Get the Finder app 🥳

Track your credit score

Free

Tax claim codes and benefit codes

Tax FAQs: The 2019 private health insurance benefit code & tax claim code.

Updated

Fact checked

We’re committed to our readers and editorial independence. We don’t compare all products in the market and may receive compensation when we refer you to our partners, but this does not influence our opinions or reviews. Learn more about Finder.

The Australian Government offers a tax rebate on private health insurance which is worked out depending on how much you earn. In order to be eligible for the tax rebate, you'll often be asked for a code. There are two codes you will need:

  • The tax claim code: This is the code that matches your situation e.g. your relationship status and any dependents you might have.
  • The private health insurance benefit code: This is the benefit code you will need based on your age.

When you’re claiming, insurers may no longer send your end-of-financial-year private health insurance statement directly to you. If you do your tax online or through an accountant, the information should be pre-filled on your tax return. If not, just contact your health insurer so that you can get a private health insurance statement and fill in all the relevant details.

If you need to complete a tax return, you can get the tax claim code and health insurance benefit codes below.

What are tax claim codes?

Tax claim codes indicate the amount of private health insurance rebate you'll receive in line with your particular circumstances. When claiming a rebate, you must select a code that matches your situation.

The following are the tax claim codes used by the ATO to determine your rebate:

CodeDefinition
Tax code AYou are a single adult on 30 June.
Tax code BYou are a single adult on 30 June and you have a dependent child or children.
Tax code CYou have a spouse on 30 June (including if your spouse died during the tax year and you did not have another spouse before 30 June.
Tax code DYou have a spouse on 30 June and they have agreed that you should claim their share of the rebate because they aren't claiming it themselves.
Tax code EYou have a spouse on 30 June and you have agreed that they should claim your share of the rebate because you aren't going to claim it yourself.
Tax code FYou are covered as a dependent child on a private health insurance policy and are not entitled to receive the rebate.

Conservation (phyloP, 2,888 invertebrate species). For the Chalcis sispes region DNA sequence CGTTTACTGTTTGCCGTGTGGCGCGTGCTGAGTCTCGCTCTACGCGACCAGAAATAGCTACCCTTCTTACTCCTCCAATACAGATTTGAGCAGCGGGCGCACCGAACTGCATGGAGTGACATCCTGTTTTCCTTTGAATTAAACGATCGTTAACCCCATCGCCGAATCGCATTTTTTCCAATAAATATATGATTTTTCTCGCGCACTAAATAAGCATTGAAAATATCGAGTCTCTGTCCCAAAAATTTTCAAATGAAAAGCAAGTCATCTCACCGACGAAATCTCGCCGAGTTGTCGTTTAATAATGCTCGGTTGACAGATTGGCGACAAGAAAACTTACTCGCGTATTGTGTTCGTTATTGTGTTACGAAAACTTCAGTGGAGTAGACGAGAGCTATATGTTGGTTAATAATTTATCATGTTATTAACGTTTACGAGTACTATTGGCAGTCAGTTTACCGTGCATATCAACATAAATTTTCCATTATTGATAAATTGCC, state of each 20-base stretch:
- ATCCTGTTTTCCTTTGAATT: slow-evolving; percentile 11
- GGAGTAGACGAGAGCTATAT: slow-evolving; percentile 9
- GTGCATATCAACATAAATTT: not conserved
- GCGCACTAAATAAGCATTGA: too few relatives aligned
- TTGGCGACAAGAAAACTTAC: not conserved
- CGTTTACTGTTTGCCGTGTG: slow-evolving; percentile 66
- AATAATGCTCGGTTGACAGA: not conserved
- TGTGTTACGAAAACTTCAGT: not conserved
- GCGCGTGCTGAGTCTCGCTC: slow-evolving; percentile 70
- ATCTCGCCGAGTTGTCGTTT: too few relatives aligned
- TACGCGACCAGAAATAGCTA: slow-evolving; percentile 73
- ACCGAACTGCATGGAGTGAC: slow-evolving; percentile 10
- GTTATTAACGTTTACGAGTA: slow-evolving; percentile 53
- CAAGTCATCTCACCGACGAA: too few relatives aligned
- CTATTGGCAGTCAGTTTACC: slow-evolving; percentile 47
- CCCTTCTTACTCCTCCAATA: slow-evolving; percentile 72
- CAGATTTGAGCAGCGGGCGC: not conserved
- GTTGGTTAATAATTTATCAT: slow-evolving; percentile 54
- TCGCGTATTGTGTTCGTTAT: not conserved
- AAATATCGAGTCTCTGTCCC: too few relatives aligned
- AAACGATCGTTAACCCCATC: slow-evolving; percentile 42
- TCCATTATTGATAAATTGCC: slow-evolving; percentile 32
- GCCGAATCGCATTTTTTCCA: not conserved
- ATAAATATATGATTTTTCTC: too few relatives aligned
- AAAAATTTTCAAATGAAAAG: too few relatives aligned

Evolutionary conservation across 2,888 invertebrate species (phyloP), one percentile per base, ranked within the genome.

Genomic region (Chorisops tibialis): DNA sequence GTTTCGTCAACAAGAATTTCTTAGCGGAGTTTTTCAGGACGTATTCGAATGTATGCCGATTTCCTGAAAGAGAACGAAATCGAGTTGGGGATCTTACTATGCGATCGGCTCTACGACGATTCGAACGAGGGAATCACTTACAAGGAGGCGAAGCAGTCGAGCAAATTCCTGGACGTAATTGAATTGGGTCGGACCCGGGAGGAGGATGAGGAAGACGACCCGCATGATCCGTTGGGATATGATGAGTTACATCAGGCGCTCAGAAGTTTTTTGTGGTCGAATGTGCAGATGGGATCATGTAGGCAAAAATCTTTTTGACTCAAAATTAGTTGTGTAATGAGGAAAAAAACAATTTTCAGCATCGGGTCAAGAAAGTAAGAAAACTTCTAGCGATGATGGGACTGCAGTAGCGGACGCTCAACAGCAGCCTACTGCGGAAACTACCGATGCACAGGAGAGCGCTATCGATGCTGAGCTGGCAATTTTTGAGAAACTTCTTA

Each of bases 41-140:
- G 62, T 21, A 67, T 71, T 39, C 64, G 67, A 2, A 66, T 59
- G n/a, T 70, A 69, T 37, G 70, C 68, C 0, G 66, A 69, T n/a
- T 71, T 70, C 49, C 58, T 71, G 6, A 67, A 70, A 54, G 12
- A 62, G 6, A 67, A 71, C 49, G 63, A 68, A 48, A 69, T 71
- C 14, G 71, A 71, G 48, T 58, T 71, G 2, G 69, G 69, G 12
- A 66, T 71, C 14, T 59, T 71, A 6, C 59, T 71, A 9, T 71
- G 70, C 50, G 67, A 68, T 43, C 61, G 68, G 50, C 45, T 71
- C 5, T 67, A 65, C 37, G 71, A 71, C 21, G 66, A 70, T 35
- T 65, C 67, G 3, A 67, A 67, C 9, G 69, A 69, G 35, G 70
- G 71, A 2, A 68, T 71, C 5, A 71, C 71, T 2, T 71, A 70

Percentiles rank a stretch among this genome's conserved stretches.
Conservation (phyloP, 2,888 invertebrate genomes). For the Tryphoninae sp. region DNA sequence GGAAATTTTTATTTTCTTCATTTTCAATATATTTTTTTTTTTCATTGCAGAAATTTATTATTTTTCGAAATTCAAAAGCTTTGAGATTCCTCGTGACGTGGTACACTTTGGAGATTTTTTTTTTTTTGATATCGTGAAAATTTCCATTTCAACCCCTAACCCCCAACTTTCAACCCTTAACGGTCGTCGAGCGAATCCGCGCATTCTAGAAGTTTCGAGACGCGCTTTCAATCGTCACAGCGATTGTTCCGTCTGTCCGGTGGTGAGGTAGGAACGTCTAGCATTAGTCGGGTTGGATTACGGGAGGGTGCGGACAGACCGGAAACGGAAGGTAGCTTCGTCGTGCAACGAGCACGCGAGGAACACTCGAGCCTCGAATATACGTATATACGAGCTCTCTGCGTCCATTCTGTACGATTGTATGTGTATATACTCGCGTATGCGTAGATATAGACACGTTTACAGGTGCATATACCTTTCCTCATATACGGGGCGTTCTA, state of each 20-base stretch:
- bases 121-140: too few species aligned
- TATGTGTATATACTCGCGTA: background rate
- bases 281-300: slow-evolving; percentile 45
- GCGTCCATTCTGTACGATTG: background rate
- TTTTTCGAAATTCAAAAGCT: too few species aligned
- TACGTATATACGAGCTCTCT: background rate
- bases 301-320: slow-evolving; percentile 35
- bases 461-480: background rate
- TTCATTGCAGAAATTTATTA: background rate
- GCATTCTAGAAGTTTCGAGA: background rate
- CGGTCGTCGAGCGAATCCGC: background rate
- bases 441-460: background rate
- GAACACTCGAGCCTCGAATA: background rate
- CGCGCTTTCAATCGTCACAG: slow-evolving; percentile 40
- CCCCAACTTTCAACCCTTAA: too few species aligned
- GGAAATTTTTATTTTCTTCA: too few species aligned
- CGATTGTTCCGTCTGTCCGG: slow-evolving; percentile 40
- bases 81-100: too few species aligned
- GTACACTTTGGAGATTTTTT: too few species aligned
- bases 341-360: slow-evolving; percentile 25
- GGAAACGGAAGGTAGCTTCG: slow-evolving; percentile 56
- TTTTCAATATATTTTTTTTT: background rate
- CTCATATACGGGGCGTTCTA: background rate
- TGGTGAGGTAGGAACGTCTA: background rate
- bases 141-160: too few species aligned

What are benefit codes?

If you have private health insurance, you may still receive a private health insurance statement each year from your health fund and you will need to complete the private health insurance policy section and Medicare levy surcharge items on your tax return. Each adult covered by your private health policy receives their own health insurance statement.

The benefit code is listed on this document and indicates which rebate percentage (based on the maximum policyholder's age) is applicable to you and when the premium was paid. The valid benefit codes are:

Age groupsCodes for premiums paid between 1 July and 31 MarchCodes for premiums paid between 1 April and 30 June
Under 65Benefit code 30Benefit code 31
65 to 69Benefit code 35Benefit code 36
70 or olderBenefit code 40Benefit code 41

Why are there two rows of info on my statement?

There will be two rows of information on your health insurance statement because, thanks to recent changes in the way the rebate is calculated, there are now two lots of benefit codes applicable to each person’s situation.

Benefit codes 30, 35 and 40 are used for premiums paid between 1 July and 31 March and benefit codes 31, 36 and 41 are used for premiums paid between 1 April and 30 June.

There may also be two rows of information on your statement if the oldest person on the policy turned 65 or 70 during the tax year, in which case all adults on the policy receive a higher rebate percentage. As with the annual adjustment of the rebate percentage on 1 April, each row will have a different benefit code.

Compare health insurance from 30+ funds

Back to top

Latest health headlines

Picture: Shutterstock

More guides on Finder

You might like these...

Ask an Expert

You are about to post a question on finder.com.au:

  • Do not enter personal information (eg. surname, phone number, bank details) as your question will be made public
  • finder.com.au is a financial comparison and information service, not a bank or product provider
  • We cannot provide you with personal advice or recommendations
  • Your answer might already be waiting – check previous questions below to see if yours has already been asked

Finder only provides general advice and factual information, so consider your own circumstances, or seek advice before you decide to act on our content. By submitting a question, you're accepting our Terms of Use, Disclaimer & Privacy Policy and Privacy & Cookies Policy.
Go to site